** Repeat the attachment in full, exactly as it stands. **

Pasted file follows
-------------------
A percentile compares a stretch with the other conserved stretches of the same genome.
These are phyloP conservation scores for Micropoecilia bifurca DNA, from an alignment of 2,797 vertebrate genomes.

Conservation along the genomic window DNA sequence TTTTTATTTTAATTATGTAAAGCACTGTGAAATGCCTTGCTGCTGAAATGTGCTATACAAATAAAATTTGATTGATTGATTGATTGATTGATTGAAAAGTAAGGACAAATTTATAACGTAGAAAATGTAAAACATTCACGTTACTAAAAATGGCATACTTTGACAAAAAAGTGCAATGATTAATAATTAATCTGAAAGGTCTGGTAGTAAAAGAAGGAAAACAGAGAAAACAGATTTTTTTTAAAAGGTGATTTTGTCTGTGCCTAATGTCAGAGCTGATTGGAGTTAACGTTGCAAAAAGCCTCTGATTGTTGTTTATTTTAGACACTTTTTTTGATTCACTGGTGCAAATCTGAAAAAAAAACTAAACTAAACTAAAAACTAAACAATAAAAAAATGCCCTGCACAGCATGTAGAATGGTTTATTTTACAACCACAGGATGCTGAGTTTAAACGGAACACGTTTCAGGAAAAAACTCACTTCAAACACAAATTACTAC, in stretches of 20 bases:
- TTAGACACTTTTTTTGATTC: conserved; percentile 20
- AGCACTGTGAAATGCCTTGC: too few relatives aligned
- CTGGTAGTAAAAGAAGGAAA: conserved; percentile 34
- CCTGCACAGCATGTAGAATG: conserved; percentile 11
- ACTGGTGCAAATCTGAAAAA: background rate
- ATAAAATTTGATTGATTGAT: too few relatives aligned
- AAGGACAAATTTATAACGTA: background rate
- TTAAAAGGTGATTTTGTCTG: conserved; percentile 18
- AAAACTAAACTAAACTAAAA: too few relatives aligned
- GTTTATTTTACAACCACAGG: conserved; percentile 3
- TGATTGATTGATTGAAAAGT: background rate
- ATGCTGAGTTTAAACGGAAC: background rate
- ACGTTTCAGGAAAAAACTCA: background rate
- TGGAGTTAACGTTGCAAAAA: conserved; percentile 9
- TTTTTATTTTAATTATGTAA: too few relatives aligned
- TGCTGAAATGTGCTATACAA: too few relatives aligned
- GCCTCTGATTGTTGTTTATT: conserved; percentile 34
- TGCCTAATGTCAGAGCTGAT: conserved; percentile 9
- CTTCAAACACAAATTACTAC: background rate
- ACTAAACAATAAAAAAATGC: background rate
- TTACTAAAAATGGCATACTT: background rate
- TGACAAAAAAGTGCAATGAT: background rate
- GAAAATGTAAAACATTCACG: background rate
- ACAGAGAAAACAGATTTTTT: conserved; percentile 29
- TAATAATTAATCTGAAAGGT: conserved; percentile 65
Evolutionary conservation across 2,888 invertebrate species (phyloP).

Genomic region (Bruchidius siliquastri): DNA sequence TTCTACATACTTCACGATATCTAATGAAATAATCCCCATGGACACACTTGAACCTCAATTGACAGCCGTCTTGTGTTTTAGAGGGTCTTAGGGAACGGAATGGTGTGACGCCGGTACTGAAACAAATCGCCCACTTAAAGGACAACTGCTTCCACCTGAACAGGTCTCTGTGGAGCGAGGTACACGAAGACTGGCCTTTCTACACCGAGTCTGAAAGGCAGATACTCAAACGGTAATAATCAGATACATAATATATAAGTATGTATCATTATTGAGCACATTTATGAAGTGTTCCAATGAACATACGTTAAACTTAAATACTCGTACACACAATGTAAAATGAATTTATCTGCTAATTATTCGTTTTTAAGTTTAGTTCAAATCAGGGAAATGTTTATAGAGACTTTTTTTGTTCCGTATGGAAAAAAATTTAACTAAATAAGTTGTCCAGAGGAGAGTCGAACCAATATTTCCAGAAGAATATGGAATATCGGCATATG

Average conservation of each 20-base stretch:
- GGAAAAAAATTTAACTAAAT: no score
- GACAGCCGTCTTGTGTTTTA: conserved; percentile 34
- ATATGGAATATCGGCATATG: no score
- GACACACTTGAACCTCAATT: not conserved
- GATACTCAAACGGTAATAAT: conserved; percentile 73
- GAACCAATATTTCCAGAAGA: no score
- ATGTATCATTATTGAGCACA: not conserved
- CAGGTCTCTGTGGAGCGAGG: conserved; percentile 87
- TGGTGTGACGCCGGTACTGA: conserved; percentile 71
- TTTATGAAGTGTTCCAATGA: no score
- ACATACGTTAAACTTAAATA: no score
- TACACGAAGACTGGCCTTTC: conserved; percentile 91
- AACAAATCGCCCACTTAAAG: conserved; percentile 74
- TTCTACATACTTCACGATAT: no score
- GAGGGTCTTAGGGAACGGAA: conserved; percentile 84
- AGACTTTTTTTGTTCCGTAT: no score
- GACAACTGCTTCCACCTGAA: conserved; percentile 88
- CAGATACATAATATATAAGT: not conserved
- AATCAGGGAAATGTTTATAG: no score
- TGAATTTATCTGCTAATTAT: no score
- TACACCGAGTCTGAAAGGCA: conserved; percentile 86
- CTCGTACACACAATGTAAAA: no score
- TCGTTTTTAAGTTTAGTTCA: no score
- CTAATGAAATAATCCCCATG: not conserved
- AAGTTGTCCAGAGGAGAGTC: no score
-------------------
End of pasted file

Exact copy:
A percentile compares a stretch with the other conserved stretches of the same genome.
These are phyloP conservation scores for Micropoecilia bifurca DNA, from an alignment of 2,797 vertebrate genomes.

Conservation along the genomic window DNA sequence TTTTTATTTTAATTATGTAAAGCACTGTGAAATGCCTTGCTGCTGAAATGTGCTATACAAATAAAATTTGATTGATTGATTGATTGATTGATTGAAAAGTAAGGACAAATTTATAACGTAGAAAATGTAAAACATTCACGTTACTAAAAATGGCATACTTTGACAAAAAAGTGCAATGATTAATAATTAATCTGAAAGGTCTGGTAGTAAAAGAAGGAAAACAGAGAAAACAGATTTTTTTTAAAAGGTGATTTTGTCTGTGCCTAATGTCAGAGCTGATTGGAGTTAACGTTGCAAAAAGCCTCTGATTGTTGTTTATTTTAGACACTTTTTTTGATTCACTGGTGCAAATCTGAAAAAAAAACTAAACTAAACTAAAAACTAAACAATAAAAAAATGCCCTGCACAGCATGTAGAATGGTTTATTTTACAACCACAGGATGCTGAGTTTAAACGGAACACGTTTCAGGAAAAAACTCACTTCAAACACAAATTACTAC, in stretches of 20 bases:
- TTAGACACTTTTTTTGATTC: conserved; percentile 20
- AGCACTGTGAAATGCCTTGC: too few relatives aligned
- CTGGTAGTAAAAGAAGGAAA: conserved; percentile 34
- CCTGCACAGCATGTAGAATG: conserved; percentile 11
- ACTGGTGCAAATCTGAAAAA: background rate
- ATAAAATTTGATTGATTGAT: too few relatives aligned
- AAGGACAAATTTATAACGTA: background rate
- TTAAAAGGTGATTTTGTCTG: conserved; percentile 18
- AAAACTAAACTAAACTAAAA: too few relatives aligned
- GTTTATTTTACAACCACAGG: conserved; percentile 3
- TGATTGATTGATTGAAAAGT: background rate
- ATGCTGAGTTTAAACGGAAC: background rate
- ACGTTTCAGGAAAAAACTCA: background rate
- TGGAGTTAACGTTGCAAAAA: conserved; percentile 9
- TTTTTATTTTAATTATGTAA: too few relatives aligned
- TGCTGAAATGTGCTATACAA: too few relatives aligned
- GCCTCTGATTGTTGTTTATT: conserved; percentile 34
- TGCCTAATGTCAGAGCTGAT: conserved; percentile 9
- CTTCAAACACAAATTACTAC: background rate
- ACTAAACAATAAAAAAATGC: background rate
- TTACTAAAAATGGCATACTT: background rate
- TGACAAAAAAGTGCAATGAT: background rate
- GAAAATGTAAAACATTCACG: background rate
- ACAGAGAAAACAGATTTTTT: conserved; percentile 29
- TAATAATTAATCTGAAAGGT: conserved; percentile 65
Evolutionary conservation across 2,888 invertebrate species (phyloP).

Genomic region (Bruchidius siliquastri): DNA sequence TTCTACATACTTCACGATATCTAATGAAATAATCCCCATGGACACACTTGAACCTCAATTGACAGCCGTCTTGTGTTTTAGAGGGTCTTAGGGAACGGAATGGTGTGACGCCGGTACTGAAACAAATCGCCCACTTAAAGGACAACTGCTTCCACCTGAACAGGTCTCTGTGGAGCGAGGTACACGAAGACTGGCCTTTCTACACCGAGTCTGAAAGGCAGATACTCAAACGGTAATAATCAGATACATAATATATAAGTATGTATCATTATTGAGCACATTTATGAAGTGTTCCAATGAACATACGTTAAACTTAAATACTCGTACACACAATGTAAAATGAATTTATCTGCTAATTATTCGTTTTTAAGTTTAGTTCAAATCAGGGAAATGTTTATAGAGACTTTTTTTGTTCCGTATGGAAAAAAATTTAACTAAATAAGTTGTCCAGAGGAGAGTCGAACCAATATTTCCAGAAGAATATGGAATATCGGCATATG

Average conservation of each 20-base stretch:
- GGAAAAAAATTTAACTAAAT: no score
- GACAGCCGTCTTGTGTTTTA: conserved; percentile 34
- ATATGGAATATCGGCATATG: no score
- GACACACTTGAACCTCAATT: not conserved
- GATACTCAAACGGTAATAAT: conserved; percentile 73
- GAACCAATATTTCCAGAAGA: no score
- ATGTATCATTATTGAGCACA: not conserved
- CAGGTCTCTGTGGAGCGAGG: conserved; percentile 87
- TGGTGTGACGCCGGTACTGA: conserved; percentile 71
- TTTATGAAGTGTTCCAATGA: no score
- ACATACGTTAAACTTAAATA: no score
- TACACGAAGACTGGCCTTTC: conserved; percentile 91
- AACAAATCGCCCACTTAAAG: conserved; percentile 74
- TTCTACATACTTCACGATAT: no score
- GAGGGTCTTAGGGAACGGAA: conserved; percentile 84
- AGACTTTTTTTGTTCCGTAT: no score
- GACAACTGCTTCCACCTGAA: conserved; percentile 88
- CAGATACATAATATATAAGT: not conserved
- AATCAGGGAAATGTTTATAG: no score
- TGAATTTATCTGCTAATTAT: no score
- TACACCGAGTCTGAAAGGCA: conserved; percentile 86
- CTCGTACACACAATGTAAAA: no score
- TCGTTTTTAAGTTTAGTTCA: no score
- CTAATGAAATAATCCCCATG: not conserved
- AAGTTGTCCAGAGGAGAGTC: no score